Whiteland teen's art program gets big boost  


WHITELAND, Ind. (WTHR) - Art is what Emma Stumpf uses to express her emotions while battling a brain tumor.

Blue paint reveals she is sad. Yellow paint indicates she's happy.

"It lets me get my feelings out. Sadness, happy, anger, joy, it lets you not take it out on other people," Stumpf said.

She values expression so much, she wanted to make sure other kids confined to their hospital beds had access to art too.

"I was in the hospital for many days not being able to do anything and art therapists weren't always able to get to us," Stumpf said. "I love sharing and I want to share this with others."

School art teacher Lisa Durst believed in the cause. She helped Stumpf organize art kits and the head of a south side softball tournament created a fundraiser to cover the cost.

"It raised about $3,000 and that was the beginning. It really, really took off, said Emma's dad, Craig Stumpf.

Buying supplies, stuffing bags and making deliveries helped distract from Stumpf's intense medical treatments.

"She was diagnosed with a pilocytic astrocytoma brain tumor. She went through 70 weeks of chemotherapy, six- weeks of radiation and she just completed her 24th surgery," said Emma's mother Lori.

Stumpf was just seven years old when the tumor, which she named Herman, was discovered.

"It's very difficult because it is something that never goes away. It is something that you live with every day," said Craig.

Doctors told the family the original tumor was the size of a lemon and was located behind her forehead. 90 percent of the tumor is gone, but re-growth and hemorrhage are real risks.

"She doesn't have any short-term memory from all the brain trauma from the surgeries that she has had. She is back in school full time for the first time in two years but she is in special ed. She is blind in her right eye and has no peripheral vision in her left and her balance is a little off, but other than that she is the happiest kid on the face of the planet," Lori said.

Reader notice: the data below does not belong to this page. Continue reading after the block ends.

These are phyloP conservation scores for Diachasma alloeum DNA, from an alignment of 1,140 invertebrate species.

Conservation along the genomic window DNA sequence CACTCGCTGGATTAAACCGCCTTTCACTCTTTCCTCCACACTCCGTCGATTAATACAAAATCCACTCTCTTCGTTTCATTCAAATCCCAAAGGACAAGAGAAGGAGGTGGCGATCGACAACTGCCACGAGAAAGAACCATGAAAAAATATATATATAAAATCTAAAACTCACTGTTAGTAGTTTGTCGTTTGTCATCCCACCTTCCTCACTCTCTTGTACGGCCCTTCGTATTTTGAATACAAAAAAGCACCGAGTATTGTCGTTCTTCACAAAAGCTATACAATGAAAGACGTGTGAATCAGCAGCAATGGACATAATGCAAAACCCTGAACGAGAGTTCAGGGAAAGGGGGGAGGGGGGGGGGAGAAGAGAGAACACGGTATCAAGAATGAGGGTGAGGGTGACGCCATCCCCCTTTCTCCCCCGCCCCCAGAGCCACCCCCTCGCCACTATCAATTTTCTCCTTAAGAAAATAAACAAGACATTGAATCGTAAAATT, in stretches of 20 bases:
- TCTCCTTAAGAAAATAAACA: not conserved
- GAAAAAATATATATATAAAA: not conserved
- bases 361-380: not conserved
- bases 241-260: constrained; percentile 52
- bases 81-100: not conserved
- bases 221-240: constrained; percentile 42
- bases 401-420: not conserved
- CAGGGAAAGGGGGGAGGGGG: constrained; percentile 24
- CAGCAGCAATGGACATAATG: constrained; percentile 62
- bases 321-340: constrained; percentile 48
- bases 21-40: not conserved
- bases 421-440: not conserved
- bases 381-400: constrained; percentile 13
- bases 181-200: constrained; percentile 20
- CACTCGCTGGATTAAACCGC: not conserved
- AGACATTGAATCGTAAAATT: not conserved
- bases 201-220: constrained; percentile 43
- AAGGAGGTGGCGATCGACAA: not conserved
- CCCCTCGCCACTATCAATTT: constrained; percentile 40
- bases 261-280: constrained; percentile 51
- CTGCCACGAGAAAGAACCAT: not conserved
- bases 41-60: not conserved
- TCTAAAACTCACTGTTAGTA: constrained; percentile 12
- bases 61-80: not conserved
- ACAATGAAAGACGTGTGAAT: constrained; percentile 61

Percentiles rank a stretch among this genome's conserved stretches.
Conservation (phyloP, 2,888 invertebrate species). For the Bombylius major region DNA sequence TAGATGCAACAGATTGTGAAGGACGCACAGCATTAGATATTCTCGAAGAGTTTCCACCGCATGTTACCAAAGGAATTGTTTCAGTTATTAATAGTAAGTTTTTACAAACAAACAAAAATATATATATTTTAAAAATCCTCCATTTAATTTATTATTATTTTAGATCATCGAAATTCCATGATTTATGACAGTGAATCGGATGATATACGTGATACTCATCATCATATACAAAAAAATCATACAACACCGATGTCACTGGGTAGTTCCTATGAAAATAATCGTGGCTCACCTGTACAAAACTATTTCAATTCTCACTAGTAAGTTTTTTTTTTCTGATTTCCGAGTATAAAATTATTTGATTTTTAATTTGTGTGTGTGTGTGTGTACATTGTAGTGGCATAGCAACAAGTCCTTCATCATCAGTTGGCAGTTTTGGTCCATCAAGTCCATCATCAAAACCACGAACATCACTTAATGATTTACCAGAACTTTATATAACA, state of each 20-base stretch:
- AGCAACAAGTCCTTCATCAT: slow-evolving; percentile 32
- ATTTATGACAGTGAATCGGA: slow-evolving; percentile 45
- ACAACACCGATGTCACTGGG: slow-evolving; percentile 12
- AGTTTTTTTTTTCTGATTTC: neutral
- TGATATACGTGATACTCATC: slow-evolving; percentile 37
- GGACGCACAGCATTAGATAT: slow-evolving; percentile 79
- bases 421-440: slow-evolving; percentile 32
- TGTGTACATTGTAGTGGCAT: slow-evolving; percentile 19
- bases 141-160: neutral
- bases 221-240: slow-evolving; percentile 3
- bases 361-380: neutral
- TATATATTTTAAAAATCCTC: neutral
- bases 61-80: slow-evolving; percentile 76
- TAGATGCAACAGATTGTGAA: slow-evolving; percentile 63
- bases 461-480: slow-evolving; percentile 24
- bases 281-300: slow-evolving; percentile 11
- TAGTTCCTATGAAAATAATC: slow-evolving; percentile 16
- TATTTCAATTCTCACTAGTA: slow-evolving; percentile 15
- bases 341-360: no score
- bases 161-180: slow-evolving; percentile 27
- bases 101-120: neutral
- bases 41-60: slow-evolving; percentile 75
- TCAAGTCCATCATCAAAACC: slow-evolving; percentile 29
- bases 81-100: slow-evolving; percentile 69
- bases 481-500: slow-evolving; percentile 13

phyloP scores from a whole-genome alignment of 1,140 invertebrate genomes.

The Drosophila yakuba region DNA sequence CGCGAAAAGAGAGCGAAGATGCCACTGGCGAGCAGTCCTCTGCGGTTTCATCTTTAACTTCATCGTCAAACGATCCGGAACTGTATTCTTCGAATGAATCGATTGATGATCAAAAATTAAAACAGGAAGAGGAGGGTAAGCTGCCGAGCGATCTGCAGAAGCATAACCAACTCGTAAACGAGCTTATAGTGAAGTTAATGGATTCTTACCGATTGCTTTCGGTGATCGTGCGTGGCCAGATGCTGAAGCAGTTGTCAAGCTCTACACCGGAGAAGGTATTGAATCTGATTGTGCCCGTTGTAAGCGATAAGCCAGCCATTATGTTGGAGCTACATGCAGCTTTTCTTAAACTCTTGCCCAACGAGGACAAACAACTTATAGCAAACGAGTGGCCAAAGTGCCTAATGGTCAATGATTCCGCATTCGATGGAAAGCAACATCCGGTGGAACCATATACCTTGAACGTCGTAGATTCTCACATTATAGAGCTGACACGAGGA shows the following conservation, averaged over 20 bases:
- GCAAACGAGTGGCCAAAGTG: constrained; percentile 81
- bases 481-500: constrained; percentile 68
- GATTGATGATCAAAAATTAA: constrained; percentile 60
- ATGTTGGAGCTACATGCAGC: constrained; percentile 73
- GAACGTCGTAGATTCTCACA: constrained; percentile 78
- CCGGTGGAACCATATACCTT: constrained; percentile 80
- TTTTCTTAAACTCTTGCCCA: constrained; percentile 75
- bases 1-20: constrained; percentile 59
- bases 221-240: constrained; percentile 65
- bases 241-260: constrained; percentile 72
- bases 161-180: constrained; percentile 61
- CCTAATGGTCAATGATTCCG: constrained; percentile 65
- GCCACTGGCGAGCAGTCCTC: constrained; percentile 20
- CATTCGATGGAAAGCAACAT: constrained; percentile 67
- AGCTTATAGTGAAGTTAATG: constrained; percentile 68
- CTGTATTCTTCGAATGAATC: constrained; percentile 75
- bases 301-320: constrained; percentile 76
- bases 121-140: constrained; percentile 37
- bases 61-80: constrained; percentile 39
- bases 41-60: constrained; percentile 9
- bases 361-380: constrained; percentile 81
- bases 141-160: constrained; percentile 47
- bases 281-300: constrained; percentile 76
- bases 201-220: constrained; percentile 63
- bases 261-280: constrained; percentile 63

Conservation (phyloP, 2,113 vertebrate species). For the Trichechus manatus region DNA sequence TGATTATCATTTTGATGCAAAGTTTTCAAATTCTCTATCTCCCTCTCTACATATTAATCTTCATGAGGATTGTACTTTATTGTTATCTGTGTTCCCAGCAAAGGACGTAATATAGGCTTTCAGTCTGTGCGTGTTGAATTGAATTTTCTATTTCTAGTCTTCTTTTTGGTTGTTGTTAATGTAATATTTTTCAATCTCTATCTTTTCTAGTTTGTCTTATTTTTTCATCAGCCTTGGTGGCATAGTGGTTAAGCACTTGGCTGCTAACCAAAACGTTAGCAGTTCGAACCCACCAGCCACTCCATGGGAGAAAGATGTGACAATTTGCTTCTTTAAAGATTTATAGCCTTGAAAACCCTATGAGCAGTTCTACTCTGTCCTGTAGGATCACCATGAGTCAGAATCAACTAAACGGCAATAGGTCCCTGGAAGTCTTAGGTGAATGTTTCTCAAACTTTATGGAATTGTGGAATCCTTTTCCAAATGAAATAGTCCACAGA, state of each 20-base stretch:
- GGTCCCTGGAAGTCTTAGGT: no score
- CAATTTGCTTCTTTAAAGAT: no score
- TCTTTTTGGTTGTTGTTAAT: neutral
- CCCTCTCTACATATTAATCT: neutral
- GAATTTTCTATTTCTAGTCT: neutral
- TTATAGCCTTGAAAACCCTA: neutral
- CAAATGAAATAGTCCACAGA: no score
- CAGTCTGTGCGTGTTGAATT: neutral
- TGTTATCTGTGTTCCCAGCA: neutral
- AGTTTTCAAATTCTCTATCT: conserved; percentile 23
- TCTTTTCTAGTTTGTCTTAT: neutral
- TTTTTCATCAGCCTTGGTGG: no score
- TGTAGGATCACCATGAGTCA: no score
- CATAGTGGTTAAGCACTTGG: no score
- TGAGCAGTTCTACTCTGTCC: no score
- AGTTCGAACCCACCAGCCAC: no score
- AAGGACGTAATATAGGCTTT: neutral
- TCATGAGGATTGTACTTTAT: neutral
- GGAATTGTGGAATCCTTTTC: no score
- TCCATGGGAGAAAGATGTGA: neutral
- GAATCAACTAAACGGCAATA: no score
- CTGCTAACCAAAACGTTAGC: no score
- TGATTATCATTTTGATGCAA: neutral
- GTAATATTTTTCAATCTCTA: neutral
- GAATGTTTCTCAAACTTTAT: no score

Emma believes she is joyful because her focus outward.

"It was me for a reason. My reason was this: I am helping others and I love helping others."

To date, 20,000 Emma Art Kits have reached children in eleven hospitals in Indiana and twelve nationwide.

The project won a 2017 Jefferson Award, a national honor recognizing public service. Now Stumpf's reach and impact is set to grow exponentially as the Cancer Support Community adds Emma's Art Kits to its programming.

"We have the capacity to grow this into a bigger national program and keep it going. It had gotten a little big, bigger than a family could handle," said Lora Hayes with the Cancer Support Community.

Emma, 15, will have a desk at the CSC Indianapolis facility and work with peers during the summer.

"It makes me feel amazing that I'm able to help other kids and adults be able to get art therapy. Thank you to everyone who volunteers and please keep donating," Emma said.

"Its been a huge blessing to be able to partner with the Cancer Support Community," Lori said. "They are being able to take her project and kind take her legacy and just keep rolling with it. Just the fact her legacy in this project is helping so many other kids and seeing her dream come true."

Learn more about Emma's Art Kits.

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